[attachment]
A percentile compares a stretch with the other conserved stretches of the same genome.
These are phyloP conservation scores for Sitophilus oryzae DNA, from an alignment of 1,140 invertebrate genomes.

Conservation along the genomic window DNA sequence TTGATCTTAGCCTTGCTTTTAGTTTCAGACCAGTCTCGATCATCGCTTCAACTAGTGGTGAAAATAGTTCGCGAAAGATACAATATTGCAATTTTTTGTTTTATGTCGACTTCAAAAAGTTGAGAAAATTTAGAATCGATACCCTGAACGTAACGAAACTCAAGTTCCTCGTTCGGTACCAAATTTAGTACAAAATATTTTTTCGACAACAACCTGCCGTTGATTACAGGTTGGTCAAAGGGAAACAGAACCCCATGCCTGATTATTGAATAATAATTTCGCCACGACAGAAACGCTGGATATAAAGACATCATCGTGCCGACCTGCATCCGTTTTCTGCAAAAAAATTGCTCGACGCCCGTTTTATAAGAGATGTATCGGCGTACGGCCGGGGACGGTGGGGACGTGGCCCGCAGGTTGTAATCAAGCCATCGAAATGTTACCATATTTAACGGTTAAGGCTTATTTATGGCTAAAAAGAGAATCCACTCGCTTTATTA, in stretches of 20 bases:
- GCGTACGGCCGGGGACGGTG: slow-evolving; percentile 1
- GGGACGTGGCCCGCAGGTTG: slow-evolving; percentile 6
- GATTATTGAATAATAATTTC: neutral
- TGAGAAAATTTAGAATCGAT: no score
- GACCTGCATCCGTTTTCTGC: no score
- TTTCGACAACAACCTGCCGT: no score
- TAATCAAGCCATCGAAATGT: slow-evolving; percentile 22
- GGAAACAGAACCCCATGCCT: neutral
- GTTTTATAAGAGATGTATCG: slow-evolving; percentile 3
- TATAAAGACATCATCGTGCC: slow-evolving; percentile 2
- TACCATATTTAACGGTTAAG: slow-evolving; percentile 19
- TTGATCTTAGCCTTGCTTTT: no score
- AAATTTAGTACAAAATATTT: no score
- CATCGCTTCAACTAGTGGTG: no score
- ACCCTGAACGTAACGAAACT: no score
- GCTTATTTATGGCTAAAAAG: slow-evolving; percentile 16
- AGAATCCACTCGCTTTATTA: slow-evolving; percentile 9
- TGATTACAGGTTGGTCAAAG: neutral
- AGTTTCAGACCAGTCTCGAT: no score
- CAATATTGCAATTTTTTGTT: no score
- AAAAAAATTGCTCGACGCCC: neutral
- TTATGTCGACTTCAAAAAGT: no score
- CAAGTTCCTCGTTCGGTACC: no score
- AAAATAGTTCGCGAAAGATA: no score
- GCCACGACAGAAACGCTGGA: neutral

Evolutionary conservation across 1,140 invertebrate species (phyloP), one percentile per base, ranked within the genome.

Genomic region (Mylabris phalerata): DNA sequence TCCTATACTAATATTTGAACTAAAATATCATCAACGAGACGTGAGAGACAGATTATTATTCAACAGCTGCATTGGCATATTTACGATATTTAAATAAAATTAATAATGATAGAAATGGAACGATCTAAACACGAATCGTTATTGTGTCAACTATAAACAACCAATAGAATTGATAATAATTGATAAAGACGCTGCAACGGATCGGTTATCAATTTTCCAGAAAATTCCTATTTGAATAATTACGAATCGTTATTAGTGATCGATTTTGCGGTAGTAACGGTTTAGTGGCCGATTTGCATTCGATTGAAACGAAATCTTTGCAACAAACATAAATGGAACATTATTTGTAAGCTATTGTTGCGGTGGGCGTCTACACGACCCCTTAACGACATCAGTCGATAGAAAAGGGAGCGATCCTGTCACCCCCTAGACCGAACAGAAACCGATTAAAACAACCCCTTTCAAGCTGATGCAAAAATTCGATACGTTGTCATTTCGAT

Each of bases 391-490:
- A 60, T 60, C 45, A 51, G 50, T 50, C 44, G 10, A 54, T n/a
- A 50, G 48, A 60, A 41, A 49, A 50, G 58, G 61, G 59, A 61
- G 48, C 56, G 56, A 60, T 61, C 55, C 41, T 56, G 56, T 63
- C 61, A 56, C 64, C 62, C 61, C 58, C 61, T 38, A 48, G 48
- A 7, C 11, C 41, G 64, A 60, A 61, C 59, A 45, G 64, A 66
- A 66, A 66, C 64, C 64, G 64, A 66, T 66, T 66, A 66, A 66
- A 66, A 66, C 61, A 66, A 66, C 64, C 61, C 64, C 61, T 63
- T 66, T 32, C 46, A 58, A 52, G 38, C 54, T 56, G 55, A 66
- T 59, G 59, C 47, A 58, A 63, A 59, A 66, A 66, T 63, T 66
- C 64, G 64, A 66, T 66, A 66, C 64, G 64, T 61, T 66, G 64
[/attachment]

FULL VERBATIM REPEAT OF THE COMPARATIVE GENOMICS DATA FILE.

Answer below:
A percentile compares a stretch with the other conserved stretches of the same genome.
These are phyloP conservation scores for Sitophilus oryzae DNA, from an alignment of 1,140 invertebrate genomes.

Conservation along the genomic window DNA sequence TTGATCTTAGCCTTGCTTTTAGTTTCAGACCAGTCTCGATCATCGCTTCAACTAGTGGTGAAAATAGTTCGCGAAAGATACAATATTGCAATTTTTTGTTTTATGTCGACTTCAAAAAGTTGAGAAAATTTAGAATCGATACCCTGAACGTAACGAAACTCAAGTTCCTCGTTCGGTACCAAATTTAGTACAAAATATTTTTTCGACAACAACCTGCCGTTGATTACAGGTTGGTCAAAGGGAAACAGAACCCCATGCCTGATTATTGAATAATAATTTCGCCACGACAGAAACGCTGGATATAAAGACATCATCGTGCCGACCTGCATCCGTTTTCTGCAAAAAAATTGCTCGACGCCCGTTTTATAAGAGATGTATCGGCGTACGGCCGGGGACGGTGGGGACGTGGCCCGCAGGTTGTAATCAAGCCATCGAAATGTTACCATATTTAACGGTTAAGGCTTATTTATGGCTAAAAAGAGAATCCACTCGCTTTATTA, in stretches of 20 bases:
- GCGTACGGCCGGGGACGGTG: slow-evolving; percentile 1
- GGGACGTGGCCCGCAGGTTG: slow-evolving; percentile 6
- GATTATTGAATAATAATTTC: neutral
- TGAGAAAATTTAGAATCGAT: no score
- GACCTGCATCCGTTTTCTGC: no score
- TTTCGACAACAACCTGCCGT: no score
- TAATCAAGCCATCGAAATGT: slow-evolving; percentile 22
- GGAAACAGAACCCCATGCCT: neutral
- GTTTTATAAGAGATGTATCG: slow-evolving; percentile 3
- TATAAAGACATCATCGTGCC: slow-evolving; percentile 2
- TACCATATTTAACGGTTAAG: slow-evolving; percentile 19
- TTGATCTTAGCCTTGCTTTT: no score
- AAATTTAGTACAAAATATTT: no score
- CATCGCTTCAACTAGTGGTG: no score
- ACCCTGAACGTAACGAAACT: no score
- GCTTATTTATGGCTAAAAAG: slow-evolving; percentile 16
- AGAATCCACTCGCTTTATTA: slow-evolving; percentile 9
- TGATTACAGGTTGGTCAAAG: neutral
- AGTTTCAGACCAGTCTCGAT: no score
- CAATATTGCAATTTTTTGTT: no score
- AAAAAAATTGCTCGACGCCC: neutral
- TTATGTCGACTTCAAAAAGT: no score
- CAAGTTCCTCGTTCGGTACC: no score
- AAAATAGTTCGCGAAAGATA: no score
- GCCACGACAGAAACGCTGGA: neutral

Evolutionary conservation across 1,140 invertebrate species (phyloP), one percentile per base, ranked within the genome.

Genomic region (Mylabris phalerata): DNA sequence TCCTATACTAATATTTGAACTAAAATATCATCAACGAGACGTGAGAGACAGATTATTATTCAACAGCTGCATTGGCATATTTACGATATTTAAATAAAATTAATAATGATAGAAATGGAACGATCTAAACACGAATCGTTATTGTGTCAACTATAAACAACCAATAGAATTGATAATAATTGATAAAGACGCTGCAACGGATCGGTTATCAATTTTCCAGAAAATTCCTATTTGAATAATTACGAATCGTTATTAGTGATCGATTTTGCGGTAGTAACGGTTTAGTGGCCGATTTGCATTCGATTGAAACGAAATCTTTGCAACAAACATAAATGGAACATTATTTGTAAGCTATTGTTGCGGTGGGCGTCTACACGACCCCTTAACGACATCAGTCGATAGAAAAGGGAGCGATCCTGTCACCCCCTAGACCGAACAGAAACCGATTAAAACAACCCCTTTCAAGCTGATGCAAAAATTCGATACGTTGTCATTTCGAT

Each of bases 391-490:
- A 60, T 60, C 45, A 51, G 50, T 50, C 44, G 10, A 54, T n/a
- A 50, G 48, A 60, A 41, A 49, A 50, G 58, G 61, G 59, A 61
- G 48, C 56, G 56, A 60, T 61, C 55, C 41, T 56, G 56, T 63
- C 61, A 56, C 64, C 62, C 61, C 58, C 61, T 38, A 48, G 48
- A 7, C 11, C 41, G 64, A 60, A 61, C 59, A 45, G 64, A 66
- A 66, A 66, C 64, C 64, G 64, A 66, T 66, T 66, A 66, A 66
- A 66, A 66, C 61, A 66, A 66, C 64, C 61, C 64, C 61, T 63
- T 66, T 32, C 46, A 58, A 52, G 38, C 54, T 56, G 55, A 66
- T 59, G 59, C 47, A 58, A 63, A 59, A 66, A 66, T 63, T 66
- C 64, G 64, A 66, T 66, A 66, C 64, G 64, T 61, T 66, G 64